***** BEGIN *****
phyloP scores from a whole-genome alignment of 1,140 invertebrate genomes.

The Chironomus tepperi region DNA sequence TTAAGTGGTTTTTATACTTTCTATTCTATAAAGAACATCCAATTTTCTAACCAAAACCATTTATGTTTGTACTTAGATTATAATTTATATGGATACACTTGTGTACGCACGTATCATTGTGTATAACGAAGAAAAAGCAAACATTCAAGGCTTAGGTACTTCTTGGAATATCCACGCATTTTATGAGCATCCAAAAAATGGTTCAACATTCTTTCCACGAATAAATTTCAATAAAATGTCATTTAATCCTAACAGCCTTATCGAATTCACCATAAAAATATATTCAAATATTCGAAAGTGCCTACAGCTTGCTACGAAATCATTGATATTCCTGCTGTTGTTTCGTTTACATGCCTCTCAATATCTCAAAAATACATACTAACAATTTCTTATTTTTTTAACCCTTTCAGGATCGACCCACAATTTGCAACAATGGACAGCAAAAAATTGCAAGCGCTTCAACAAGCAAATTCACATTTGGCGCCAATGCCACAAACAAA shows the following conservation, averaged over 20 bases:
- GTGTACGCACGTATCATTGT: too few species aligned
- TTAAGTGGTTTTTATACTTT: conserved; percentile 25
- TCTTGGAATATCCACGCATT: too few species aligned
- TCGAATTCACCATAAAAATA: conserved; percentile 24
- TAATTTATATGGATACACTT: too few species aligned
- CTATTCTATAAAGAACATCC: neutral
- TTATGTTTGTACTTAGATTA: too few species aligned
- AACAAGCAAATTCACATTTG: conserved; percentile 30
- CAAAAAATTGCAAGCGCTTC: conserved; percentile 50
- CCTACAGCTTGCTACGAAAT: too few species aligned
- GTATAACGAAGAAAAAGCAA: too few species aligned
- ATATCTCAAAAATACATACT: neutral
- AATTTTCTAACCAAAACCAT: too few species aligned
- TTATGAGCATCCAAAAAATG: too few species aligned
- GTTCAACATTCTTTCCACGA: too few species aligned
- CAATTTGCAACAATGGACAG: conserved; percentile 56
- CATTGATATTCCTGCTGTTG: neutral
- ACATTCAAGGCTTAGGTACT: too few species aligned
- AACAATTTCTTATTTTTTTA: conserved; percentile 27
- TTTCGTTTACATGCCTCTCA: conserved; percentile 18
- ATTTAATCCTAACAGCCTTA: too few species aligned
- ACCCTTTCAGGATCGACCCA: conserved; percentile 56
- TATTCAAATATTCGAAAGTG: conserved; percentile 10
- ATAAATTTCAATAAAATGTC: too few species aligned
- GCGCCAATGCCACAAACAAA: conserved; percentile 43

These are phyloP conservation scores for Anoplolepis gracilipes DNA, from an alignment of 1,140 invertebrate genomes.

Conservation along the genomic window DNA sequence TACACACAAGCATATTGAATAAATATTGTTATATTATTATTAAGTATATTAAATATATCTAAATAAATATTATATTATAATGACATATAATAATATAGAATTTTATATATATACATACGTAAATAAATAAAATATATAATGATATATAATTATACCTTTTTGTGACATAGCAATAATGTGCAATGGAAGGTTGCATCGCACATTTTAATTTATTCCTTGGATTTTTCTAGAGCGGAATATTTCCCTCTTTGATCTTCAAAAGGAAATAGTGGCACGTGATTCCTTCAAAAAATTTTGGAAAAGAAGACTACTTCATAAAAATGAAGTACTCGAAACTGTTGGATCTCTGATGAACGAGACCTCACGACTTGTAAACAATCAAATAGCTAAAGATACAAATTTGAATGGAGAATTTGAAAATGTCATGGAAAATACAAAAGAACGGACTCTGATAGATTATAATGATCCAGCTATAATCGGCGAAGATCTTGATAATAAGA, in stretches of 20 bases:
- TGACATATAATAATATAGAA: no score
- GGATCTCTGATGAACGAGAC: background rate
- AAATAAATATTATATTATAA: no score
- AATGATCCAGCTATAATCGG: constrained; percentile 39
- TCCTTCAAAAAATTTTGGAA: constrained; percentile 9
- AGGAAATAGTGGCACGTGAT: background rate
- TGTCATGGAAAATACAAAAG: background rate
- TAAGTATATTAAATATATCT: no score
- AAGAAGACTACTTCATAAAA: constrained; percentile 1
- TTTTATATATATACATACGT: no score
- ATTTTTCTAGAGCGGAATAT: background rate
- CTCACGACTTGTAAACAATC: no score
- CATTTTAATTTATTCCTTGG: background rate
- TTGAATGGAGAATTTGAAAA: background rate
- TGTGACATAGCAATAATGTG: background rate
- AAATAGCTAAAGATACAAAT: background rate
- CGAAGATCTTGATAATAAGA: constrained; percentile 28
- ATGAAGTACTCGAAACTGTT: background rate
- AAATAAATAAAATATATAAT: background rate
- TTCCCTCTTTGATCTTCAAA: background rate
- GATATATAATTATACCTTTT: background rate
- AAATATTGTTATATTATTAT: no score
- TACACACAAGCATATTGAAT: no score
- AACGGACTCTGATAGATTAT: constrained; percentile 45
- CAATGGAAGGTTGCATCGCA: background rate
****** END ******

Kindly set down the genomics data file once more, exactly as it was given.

phyloP scores from a whole-genome alignment of 1,140 invertebrate genomes.

The Chironomus tepperi region DNA sequence TTAAGTGGTTTTTATACTTTCTATTCTATAAAGAACATCCAATTTTCTAACCAAAACCATTTATGTTTGTACTTAGATTATAATTTATATGGATACACTTGTGTACGCACGTATCATTGTGTATAACGAAGAAAAAGCAAACATTCAAGGCTTAGGTACTTCTTGGAATATCCACGCATTTTATGAGCATCCAAAAAATGGTTCAACATTCTTTCCACGAATAAATTTCAATAAAATGTCATTTAATCCTAACAGCCTTATCGAATTCACCATAAAAATATATTCAAATATTCGAAAGTGCCTACAGCTTGCTACGAAATCATTGATATTCCTGCTGTTGTTTCGTTTACATGCCTCTCAATATCTCAAAAATACATACTAACAATTTCTTATTTTTTTAACCCTTTCAGGATCGACCCACAATTTGCAACAATGGACAGCAAAAAATTGCAAGCGCTTCAACAAGCAAATTCACATTTGGCGCCAATGCCACAAACAAA shows the following conservation, averaged over 20 bases:
- GTGTACGCACGTATCATTGT: too few species aligned
- TTAAGTGGTTTTTATACTTT: conserved; percentile 25
- TCTTGGAATATCCACGCATT: too few species aligned
- TCGAATTCACCATAAAAATA: conserved; percentile 24
- TAATTTATATGGATACACTT: too few species aligned
- CTATTCTATAAAGAACATCC: neutral
- TTATGTTTGTACTTAGATTA: too few species aligned
- AACAAGCAAATTCACATTTG: conserved; percentile 30
- CAAAAAATTGCAAGCGCTTC: conserved; percentile 50
- CCTACAGCTTGCTACGAAAT: too few species aligned
- GTATAACGAAGAAAAAGCAA: too few species aligned
- ATATCTCAAAAATACATACT: neutral
- AATTTTCTAACCAAAACCAT: too few species aligned
- TTATGAGCATCCAAAAAATG: too few species aligned
- GTTCAACATTCTTTCCACGA: too few species aligned
- CAATTTGCAACAATGGACAG: conserved; percentile 56
- CATTGATATTCCTGCTGTTG: neutral
- ACATTCAAGGCTTAGGTACT: too few species aligned
- AACAATTTCTTATTTTTTTA: conserved; percentile 27
- TTTCGTTTACATGCCTCTCA: conserved; percentile 18
- ATTTAATCCTAACAGCCTTA: too few species aligned
- ACCCTTTCAGGATCGACCCA: conserved; percentile 56
- TATTCAAATATTCGAAAGTG: conserved; percentile 10
- ATAAATTTCAATAAAATGTC: too few species aligned
- GCGCCAATGCCACAAACAAA: conserved; percentile 43

These are phyloP conservation scores for Anoplolepis gracilipes DNA, from an alignment of 1,140 invertebrate genomes.

Conservation along the genomic window DNA sequence TACACACAAGCATATTGAATAAATATTGTTATATTATTATTAAGTATATTAAATATATCTAAATAAATATTATATTATAATGACATATAATAATATAGAATTTTATATATATACATACGTAAATAAATAAAATATATAATGATATATAATTATACCTTTTTGTGACATAGCAATAATGTGCAATGGAAGGTTGCATCGCACATTTTAATTTATTCCTTGGATTTTTCTAGAGCGGAATATTTCCCTCTTTGATCTTCAAAAGGAAATAGTGGCACGTGATTCCTTCAAAAAATTTTGGAAAAGAAGACTACTTCATAAAAATGAAGTACTCGAAACTGTTGGATCTCTGATGAACGAGACCTCACGACTTGTAAACAATCAAATAGCTAAAGATACAAATTTGAATGGAGAATTTGAAAATGTCATGGAAAATACAAAAGAACGGACTCTGATAGATTATAATGATCCAGCTATAATCGGCGAAGATCTTGATAATAAGA, in stretches of 20 bases:
- TGACATATAATAATATAGAA: no score
- GGATCTCTGATGAACGAGAC: background rate
- AAATAAATATTATATTATAA: no score
- AATGATCCAGCTATAATCGG: constrained; percentile 39
- TCCTTCAAAAAATTTTGGAA: constrained; percentile 9
- AGGAAATAGTGGCACGTGAT: background rate
- TGTCATGGAAAATACAAAAG: background rate
- TAAGTATATTAAATATATCT: no score
- AAGAAGACTACTTCATAAAA: constrained; percentile 1
- TTTTATATATATACATACGT: no score
- ATTTTTCTAGAGCGGAATAT: background rate
- CTCACGACTTGTAAACAATC: no score
- CATTTTAATTTATTCCTTGG: background rate
- TTGAATGGAGAATTTGAAAA: background rate
- TGTGACATAGCAATAATGTG: background rate
- AAATAGCTAAAGATACAAAT: background rate
- CGAAGATCTTGATAATAAGA: constrained; percentile 28
- ATGAAGTACTCGAAACTGTT: background rate
- AAATAAATAAAATATATAAT: background rate
- TTCCCTCTTTGATCTTCAAA: background rate
- GATATATAATTATACCTTTT: background rate
- AAATATTGTTATATTATTAT: no score
- TACACACAAGCATATTGAAT: no score
- AACGGACTCTGATAGATTAT: constrained; percentile 45
- CAATGGAAGGTTGCATCGCA: background rate